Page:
INTERNET OUT OF CONTROL: THE ROLE OF SELF-ESTEEM AND PERSONALITY TRAITS IN PATHOLOGICAL INTERNET USE

Caterina La Cascia, Ettore Piro, Crocettarachele Sartorio, Daniele La Barbera, Giada Tripoli, Michele Inguglia, Alice Mulè, Irene Ruggirello, Lucia Sideli, Michele Inguglia

Research output: Contribution to journalArticle

5 Citations (Scopus)

Abstract

Objective: Young people seem particularly likely to develop pathological Internet use (PIU) with the use of socialnetworks, chat, and videos. Sensation-seeking, neuroticism, introversion, and low self-esteem are personality featuresfrequently associated with the disease. The aim of this study was to replicate and to extend previous findings byexploring the combined effect of personality traits and self-esteem on PIU.Method: A sample of 652 male students attending vocational technical schools in Palermo (Southern Italy) wasassessed using the following measures: the Zuckerman-Kuhlman Personality Questionnaire to evaluate personalitytraits; the Multidimensional Self-Concept Scale to assess self-esteem; the Tech Style Behavior to investigate PIU.Results: Pathological Internet Use was associated to age, feelings of low self-esteem and inadequate competence,impulsivity/sensation seeking, aggression-hostility, and sociability. However, in a multiple linear regression model,only sociability, aggression-hostility, competence, and age demonstrated a significant effect in the prediction of PIU.Conclusions: Expanding previous research, the findings suggest that low self-esteem, high aggression-hostility,and high sociability are significant risk factors for PIU. Therefore, primary prevention programmes should includeinterventions aimed at promoting self-competence, enhancing emotional skills, and developing effective copingstrategies.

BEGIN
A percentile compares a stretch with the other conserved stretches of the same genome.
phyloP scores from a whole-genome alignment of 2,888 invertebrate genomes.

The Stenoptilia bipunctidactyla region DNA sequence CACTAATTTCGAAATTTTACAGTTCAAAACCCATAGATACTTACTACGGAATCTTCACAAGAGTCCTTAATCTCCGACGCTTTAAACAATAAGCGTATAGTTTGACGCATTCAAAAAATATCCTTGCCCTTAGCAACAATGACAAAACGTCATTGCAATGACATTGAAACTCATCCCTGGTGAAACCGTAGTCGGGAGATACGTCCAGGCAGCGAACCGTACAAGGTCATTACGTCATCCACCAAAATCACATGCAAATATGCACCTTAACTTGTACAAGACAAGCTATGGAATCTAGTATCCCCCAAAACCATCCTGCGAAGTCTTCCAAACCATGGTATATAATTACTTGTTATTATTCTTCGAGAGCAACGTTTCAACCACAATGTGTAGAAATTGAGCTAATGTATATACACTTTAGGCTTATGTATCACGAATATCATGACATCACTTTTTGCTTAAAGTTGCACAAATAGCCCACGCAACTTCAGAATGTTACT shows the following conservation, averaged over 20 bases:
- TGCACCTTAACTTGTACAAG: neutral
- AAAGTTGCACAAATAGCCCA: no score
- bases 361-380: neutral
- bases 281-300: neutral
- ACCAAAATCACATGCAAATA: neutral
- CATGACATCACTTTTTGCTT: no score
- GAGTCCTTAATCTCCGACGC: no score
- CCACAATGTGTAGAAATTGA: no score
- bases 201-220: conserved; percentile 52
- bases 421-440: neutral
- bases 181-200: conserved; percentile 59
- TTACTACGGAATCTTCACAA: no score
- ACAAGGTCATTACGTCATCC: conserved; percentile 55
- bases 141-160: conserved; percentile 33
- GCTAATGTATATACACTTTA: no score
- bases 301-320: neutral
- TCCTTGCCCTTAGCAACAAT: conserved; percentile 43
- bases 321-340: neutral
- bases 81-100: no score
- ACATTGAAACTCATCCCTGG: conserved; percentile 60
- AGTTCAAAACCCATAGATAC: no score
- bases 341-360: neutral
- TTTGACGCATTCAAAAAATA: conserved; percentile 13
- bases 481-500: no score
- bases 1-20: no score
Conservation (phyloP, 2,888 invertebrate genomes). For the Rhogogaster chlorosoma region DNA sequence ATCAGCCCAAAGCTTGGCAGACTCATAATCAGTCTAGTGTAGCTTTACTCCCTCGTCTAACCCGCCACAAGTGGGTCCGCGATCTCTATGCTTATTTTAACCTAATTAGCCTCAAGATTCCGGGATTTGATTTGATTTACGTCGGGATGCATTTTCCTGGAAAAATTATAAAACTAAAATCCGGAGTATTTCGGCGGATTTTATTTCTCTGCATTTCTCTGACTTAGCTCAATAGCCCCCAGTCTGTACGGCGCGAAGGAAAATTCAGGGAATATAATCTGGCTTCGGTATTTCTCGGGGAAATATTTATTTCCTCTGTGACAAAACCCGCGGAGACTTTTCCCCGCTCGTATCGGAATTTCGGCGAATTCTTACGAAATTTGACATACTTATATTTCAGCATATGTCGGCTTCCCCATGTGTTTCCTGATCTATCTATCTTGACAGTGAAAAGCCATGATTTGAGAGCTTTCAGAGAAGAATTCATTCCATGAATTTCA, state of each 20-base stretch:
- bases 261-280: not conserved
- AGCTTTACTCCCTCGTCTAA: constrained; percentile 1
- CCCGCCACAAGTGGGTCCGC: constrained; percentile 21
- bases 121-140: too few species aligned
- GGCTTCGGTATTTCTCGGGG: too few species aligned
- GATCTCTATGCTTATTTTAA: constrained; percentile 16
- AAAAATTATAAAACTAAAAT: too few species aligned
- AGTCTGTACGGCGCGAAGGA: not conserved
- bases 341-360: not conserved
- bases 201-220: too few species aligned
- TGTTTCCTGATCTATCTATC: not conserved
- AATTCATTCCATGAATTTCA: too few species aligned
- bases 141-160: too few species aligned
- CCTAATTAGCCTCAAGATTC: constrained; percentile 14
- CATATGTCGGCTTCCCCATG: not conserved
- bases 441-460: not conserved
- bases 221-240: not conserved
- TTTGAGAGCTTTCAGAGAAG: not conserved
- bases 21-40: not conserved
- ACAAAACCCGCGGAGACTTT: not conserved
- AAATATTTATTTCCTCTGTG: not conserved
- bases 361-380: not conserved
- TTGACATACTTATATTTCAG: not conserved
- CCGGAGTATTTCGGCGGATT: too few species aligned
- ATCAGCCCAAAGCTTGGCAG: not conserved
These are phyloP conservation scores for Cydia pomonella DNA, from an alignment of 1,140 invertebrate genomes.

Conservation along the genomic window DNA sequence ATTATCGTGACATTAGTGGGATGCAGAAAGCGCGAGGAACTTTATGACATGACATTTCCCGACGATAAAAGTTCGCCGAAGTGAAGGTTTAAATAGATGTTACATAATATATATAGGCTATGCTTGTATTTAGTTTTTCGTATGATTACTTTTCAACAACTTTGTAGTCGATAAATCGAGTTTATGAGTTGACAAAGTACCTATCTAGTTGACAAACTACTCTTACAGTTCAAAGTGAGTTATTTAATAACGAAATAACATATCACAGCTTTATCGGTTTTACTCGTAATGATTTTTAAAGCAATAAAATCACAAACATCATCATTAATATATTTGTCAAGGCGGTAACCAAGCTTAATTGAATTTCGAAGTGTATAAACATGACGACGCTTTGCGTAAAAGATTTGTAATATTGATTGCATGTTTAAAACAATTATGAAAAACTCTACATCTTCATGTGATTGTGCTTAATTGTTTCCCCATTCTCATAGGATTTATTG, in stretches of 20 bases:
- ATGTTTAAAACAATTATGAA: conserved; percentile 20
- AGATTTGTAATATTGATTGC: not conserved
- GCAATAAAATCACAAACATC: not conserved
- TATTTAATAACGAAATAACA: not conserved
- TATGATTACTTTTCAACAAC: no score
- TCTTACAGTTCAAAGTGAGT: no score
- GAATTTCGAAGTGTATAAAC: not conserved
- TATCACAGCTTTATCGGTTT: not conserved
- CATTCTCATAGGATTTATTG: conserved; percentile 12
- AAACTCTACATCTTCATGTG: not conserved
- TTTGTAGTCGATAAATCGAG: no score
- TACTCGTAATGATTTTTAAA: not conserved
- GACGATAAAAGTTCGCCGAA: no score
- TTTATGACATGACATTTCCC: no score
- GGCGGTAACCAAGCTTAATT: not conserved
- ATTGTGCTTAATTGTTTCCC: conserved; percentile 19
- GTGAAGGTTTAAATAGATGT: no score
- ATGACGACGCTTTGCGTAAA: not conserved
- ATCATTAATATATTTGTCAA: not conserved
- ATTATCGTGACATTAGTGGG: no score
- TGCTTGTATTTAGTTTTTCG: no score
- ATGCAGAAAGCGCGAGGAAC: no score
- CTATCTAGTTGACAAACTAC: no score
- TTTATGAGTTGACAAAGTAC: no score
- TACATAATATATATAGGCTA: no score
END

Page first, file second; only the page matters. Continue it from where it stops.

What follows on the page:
Original languageEnglish
Number of pages6
JournalClinical Neuropsychiatry
Publication statusPublished - 2017

All Science Journal Classification (ASJC) codes

  • Psychiatry and Mental health

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